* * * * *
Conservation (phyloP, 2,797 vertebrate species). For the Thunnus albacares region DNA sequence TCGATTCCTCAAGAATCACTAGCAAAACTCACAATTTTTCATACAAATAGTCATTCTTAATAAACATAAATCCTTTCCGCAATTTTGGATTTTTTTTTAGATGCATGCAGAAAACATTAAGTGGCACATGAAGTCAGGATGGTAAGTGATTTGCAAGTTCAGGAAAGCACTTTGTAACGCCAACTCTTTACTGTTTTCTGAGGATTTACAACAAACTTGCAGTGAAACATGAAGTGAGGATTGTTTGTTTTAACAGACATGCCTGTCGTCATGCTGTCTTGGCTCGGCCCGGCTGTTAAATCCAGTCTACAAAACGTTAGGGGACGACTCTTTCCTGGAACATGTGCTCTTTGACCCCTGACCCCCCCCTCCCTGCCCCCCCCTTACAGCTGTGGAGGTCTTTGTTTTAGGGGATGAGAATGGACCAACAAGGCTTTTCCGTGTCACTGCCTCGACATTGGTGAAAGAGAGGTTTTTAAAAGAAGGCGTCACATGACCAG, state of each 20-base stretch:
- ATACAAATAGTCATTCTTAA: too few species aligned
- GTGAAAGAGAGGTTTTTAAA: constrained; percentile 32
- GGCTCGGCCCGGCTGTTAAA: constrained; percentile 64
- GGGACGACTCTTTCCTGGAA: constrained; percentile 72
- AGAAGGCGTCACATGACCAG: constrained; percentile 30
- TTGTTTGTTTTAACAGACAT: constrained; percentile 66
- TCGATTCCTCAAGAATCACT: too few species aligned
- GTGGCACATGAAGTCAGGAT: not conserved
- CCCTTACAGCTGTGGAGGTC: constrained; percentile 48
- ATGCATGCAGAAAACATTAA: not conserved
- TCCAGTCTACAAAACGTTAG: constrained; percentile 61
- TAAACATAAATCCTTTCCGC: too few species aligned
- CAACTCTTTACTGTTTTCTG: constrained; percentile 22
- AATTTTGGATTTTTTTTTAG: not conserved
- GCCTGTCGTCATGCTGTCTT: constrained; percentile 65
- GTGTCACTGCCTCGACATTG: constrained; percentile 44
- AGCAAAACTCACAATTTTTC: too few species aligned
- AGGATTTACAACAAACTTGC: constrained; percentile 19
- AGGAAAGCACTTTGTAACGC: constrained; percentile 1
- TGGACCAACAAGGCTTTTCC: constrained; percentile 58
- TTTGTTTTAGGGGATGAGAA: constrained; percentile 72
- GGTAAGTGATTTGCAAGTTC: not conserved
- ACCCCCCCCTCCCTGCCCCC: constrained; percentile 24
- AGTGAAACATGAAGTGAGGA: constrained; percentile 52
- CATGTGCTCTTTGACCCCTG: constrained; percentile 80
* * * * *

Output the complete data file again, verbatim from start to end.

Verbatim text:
Conservation (phyloP, 2,797 vertebrate species). For the Thunnus albacares region DNA sequence TCGATTCCTCAAGAATCACTAGCAAAACTCACAATTTTTCATACAAATAGTCATTCTTAATAAACATAAATCCTTTCCGCAATTTTGGATTTTTTTTTAGATGCATGCAGAAAACATTAAGTGGCACATGAAGTCAGGATGGTAAGTGATTTGCAAGTTCAGGAAAGCACTTTGTAACGCCAACTCTTTACTGTTTTCTGAGGATTTACAACAAACTTGCAGTGAAACATGAAGTGAGGATTGTTTGTTTTAACAGACATGCCTGTCGTCATGCTGTCTTGGCTCGGCCCGGCTGTTAAATCCAGTCTACAAAACGTTAGGGGACGACTCTTTCCTGGAACATGTGCTCTTTGACCCCTGACCCCCCCCTCCCTGCCCCCCCCTTACAGCTGTGGAGGTCTTTGTTTTAGGGGATGAGAATGGACCAACAAGGCTTTTCCGTGTCACTGCCTCGACATTGGTGAAAGAGAGGTTTTTAAAAGAAGGCGTCACATGACCAG, state of each 20-base stretch:
- ATACAAATAGTCATTCTTAA: too few species aligned
- GTGAAAGAGAGGTTTTTAAA: constrained; percentile 32
- GGCTCGGCCCGGCTGTTAAA: constrained; percentile 64
- GGGACGACTCTTTCCTGGAA: constrained; percentile 72
- AGAAGGCGTCACATGACCAG: constrained; percentile 30
- TTGTTTGTTTTAACAGACAT: constrained; percentile 66
- TCGATTCCTCAAGAATCACT: too few species aligned
- GTGGCACATGAAGTCAGGAT: not conserved
- CCCTTACAGCTGTGGAGGTC: constrained; percentile 48
- ATGCATGCAGAAAACATTAA: not conserved
- TCCAGTCTACAAAACGTTAG: constrained; percentile 61
- TAAACATAAATCCTTTCCGC: too few species aligned
- CAACTCTTTACTGTTTTCTG: constrained; percentile 22
- AATTTTGGATTTTTTTTTAG: not conserved
- GCCTGTCGTCATGCTGTCTT: constrained; percentile 65
- GTGTCACTGCCTCGACATTG: constrained; percentile 44
- AGCAAAACTCACAATTTTTC: too few species aligned
- AGGATTTACAACAAACTTGC: constrained; percentile 19
- AGGAAAGCACTTTGTAACGC: constrained; percentile 1
- TGGACCAACAAGGCTTTTCC: constrained; percentile 58
- TTTGTTTTAGGGGATGAGAA: constrained; percentile 72
- GGTAAGTGATTTGCAAGTTC: not conserved
- ACCCCCCCCTCCCTGCCCCC: constrained; percentile 24
- AGTGAAACATGAAGTGAGGA: constrained; percentile 52
- CATGTGCTCTTTGACCCCTG: constrained; percentile 80